Posted 07 June 2007 - 09:32 AM
In the end, i want my product to look like something from the Food Network and i dont know what some of the details should be. here is what im guessing so far (that i should use):
24p frame rate
i WAS thinking of doing it as 30i, 16:9...but i dont know if it would be a better quality production.
what do you think?
Posted 07 June 2007 - 09:57 AM
Cooking shows aren't recorded at progressive frame rates (at least not in the UK) so I wouldn't worry too much about hiring a proggressive camcorder if you are trying to mimick the established conventions of the food network. If it must be 16:9 and you don't mind interlaced scans then you might consider the sony DSR 570 WS, the non-proggressive predecessor to the DSR 450 WS. It has time code facilities for multi camera shoots. If budget is of greater concern and your OK shooting 4:3 something like the DSR 250 would do - it has 1/3" CCDs as opposed to the 570's 2/3" CCDs so its kind of a trade of, less money but greater depth of field (considering the nature of the program though that shouldn't really be a problem.)
So in short:
- DSR 570 (16:9, shallower DOF, time code)
- DSR 250 (4:3, greater DOF, less money)
or you could stick with the DVX and shoot 60i if you are editing in an NLE.
Posted 08 June 2007 - 02:49 PM
I might consider shooting it 30p - 4:3....depending one what your final output is.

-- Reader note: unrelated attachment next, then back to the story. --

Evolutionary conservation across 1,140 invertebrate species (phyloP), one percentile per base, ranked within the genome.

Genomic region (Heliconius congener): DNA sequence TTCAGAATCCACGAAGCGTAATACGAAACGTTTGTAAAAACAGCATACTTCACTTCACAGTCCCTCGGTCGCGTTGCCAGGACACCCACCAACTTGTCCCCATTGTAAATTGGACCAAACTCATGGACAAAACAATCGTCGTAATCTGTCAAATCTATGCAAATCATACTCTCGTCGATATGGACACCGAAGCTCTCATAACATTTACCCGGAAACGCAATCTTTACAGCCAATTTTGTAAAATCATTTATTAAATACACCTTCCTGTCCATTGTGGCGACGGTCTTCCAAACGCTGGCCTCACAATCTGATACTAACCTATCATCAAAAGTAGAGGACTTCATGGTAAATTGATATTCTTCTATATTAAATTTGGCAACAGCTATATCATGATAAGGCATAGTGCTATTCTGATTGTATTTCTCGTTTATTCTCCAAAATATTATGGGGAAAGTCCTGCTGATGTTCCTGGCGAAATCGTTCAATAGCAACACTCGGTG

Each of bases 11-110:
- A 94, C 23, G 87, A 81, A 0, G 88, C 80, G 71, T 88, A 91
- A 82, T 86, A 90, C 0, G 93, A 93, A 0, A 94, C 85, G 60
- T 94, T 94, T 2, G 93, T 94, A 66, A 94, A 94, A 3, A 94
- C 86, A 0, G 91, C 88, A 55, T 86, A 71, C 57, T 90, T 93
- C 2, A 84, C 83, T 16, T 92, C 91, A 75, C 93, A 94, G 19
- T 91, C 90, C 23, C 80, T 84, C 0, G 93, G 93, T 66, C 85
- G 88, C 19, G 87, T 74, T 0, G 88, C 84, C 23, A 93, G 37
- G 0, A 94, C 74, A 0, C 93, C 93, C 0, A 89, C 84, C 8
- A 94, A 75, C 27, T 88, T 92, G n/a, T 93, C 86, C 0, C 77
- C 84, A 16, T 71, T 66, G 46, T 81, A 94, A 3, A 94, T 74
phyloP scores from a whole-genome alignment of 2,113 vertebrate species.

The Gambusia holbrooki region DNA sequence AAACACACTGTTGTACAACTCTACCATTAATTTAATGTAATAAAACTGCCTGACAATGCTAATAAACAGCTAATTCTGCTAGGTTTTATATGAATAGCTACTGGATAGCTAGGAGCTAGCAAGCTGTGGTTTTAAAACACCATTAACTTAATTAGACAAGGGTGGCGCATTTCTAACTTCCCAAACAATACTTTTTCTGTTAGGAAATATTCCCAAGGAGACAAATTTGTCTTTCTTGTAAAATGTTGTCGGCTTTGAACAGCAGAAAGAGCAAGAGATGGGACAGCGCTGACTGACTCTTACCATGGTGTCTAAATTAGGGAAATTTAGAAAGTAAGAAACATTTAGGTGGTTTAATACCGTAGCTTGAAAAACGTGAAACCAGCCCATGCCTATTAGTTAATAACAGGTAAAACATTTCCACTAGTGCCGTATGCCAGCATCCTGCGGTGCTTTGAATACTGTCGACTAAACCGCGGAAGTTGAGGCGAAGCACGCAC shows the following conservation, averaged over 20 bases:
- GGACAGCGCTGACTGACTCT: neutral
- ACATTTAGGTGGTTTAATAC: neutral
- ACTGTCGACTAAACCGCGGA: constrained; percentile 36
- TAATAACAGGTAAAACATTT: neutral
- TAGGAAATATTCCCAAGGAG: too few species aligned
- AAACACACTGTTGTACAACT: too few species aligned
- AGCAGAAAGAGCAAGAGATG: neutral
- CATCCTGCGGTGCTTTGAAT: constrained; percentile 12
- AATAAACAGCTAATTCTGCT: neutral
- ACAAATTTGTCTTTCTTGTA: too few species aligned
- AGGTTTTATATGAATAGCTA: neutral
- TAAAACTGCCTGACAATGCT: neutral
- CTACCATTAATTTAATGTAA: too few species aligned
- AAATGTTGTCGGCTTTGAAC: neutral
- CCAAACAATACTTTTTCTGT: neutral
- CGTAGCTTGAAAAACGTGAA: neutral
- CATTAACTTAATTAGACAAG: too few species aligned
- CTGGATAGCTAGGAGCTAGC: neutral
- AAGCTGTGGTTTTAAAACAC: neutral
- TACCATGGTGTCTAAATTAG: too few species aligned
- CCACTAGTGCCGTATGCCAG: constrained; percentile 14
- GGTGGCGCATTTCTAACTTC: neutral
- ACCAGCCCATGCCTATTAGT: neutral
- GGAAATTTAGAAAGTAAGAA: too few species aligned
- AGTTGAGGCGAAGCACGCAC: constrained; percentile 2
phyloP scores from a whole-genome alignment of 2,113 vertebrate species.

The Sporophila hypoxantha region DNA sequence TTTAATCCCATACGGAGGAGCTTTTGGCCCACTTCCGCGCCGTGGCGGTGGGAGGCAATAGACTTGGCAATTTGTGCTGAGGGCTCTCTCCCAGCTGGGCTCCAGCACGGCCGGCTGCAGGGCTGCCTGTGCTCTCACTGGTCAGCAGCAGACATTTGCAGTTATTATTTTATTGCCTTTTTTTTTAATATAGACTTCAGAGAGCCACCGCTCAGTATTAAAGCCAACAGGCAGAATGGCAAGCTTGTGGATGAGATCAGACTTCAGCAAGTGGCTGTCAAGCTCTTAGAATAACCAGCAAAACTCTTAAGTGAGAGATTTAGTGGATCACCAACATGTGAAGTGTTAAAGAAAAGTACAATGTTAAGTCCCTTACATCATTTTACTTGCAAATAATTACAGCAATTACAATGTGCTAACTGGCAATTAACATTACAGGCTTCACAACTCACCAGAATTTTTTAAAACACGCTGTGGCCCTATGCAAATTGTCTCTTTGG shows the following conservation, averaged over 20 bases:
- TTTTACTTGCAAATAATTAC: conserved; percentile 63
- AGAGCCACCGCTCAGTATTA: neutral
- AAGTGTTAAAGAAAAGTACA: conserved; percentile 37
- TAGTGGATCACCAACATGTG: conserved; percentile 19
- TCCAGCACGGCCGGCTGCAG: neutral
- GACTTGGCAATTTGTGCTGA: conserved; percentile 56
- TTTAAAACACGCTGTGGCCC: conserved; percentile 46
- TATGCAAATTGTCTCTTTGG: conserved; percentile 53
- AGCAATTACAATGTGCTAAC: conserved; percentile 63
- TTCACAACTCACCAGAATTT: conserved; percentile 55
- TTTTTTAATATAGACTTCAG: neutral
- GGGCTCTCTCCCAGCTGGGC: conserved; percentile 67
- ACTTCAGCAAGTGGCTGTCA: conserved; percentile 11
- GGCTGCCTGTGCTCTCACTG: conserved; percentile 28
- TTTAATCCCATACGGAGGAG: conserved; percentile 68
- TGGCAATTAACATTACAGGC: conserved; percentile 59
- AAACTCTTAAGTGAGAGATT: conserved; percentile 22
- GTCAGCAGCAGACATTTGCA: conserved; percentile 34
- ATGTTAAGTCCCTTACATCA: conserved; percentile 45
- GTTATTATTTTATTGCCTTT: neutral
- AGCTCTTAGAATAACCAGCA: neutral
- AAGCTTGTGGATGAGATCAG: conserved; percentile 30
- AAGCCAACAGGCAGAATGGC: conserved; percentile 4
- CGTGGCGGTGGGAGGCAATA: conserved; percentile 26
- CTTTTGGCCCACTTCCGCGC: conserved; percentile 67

Posted 10 June 2007 - 11:55 AM
Hire the camera but an sdx will cost a bit more than a sony dsr.
Posted 18 June 2007 - 01:31 PM
I've done several cooking shows in the past and here's what I would suggest. You wrote that you want your product to look like something from the Food Network - is that where you're hoping to have it picked up or will it be shown by a different broadcaster or cablecast?
If the show's been purchased use a better camera, if it hasn't sick with the DVX. The DVX is a fine camera and you'll have money to put into the set and lighting - a very important Food Network consideration. I wouldn't worry too much about the shooting 16:9 or 24P. Last I heard, 16:9 is not not a big consideration for Food Network and most of their shows are 60i shows. If you're looking to shoot something more stylized then go with 24P but you may not have to shoot 16:9. You'll quickly find that the 4:3 frame is more conducive to cooking shows. If you are interested in a more stylized show, you might want to look at Kylie Kwong: heart and soul (Discovery Home). IMHO, it's one of the best looking cooking shows out there. Her earlier shows, I think, are better looking then the later shows or the ones she shoots in China and Hong Kong.
Good luck with your show! Give us an update.
Posted 22 June 2007 - 12:41 AM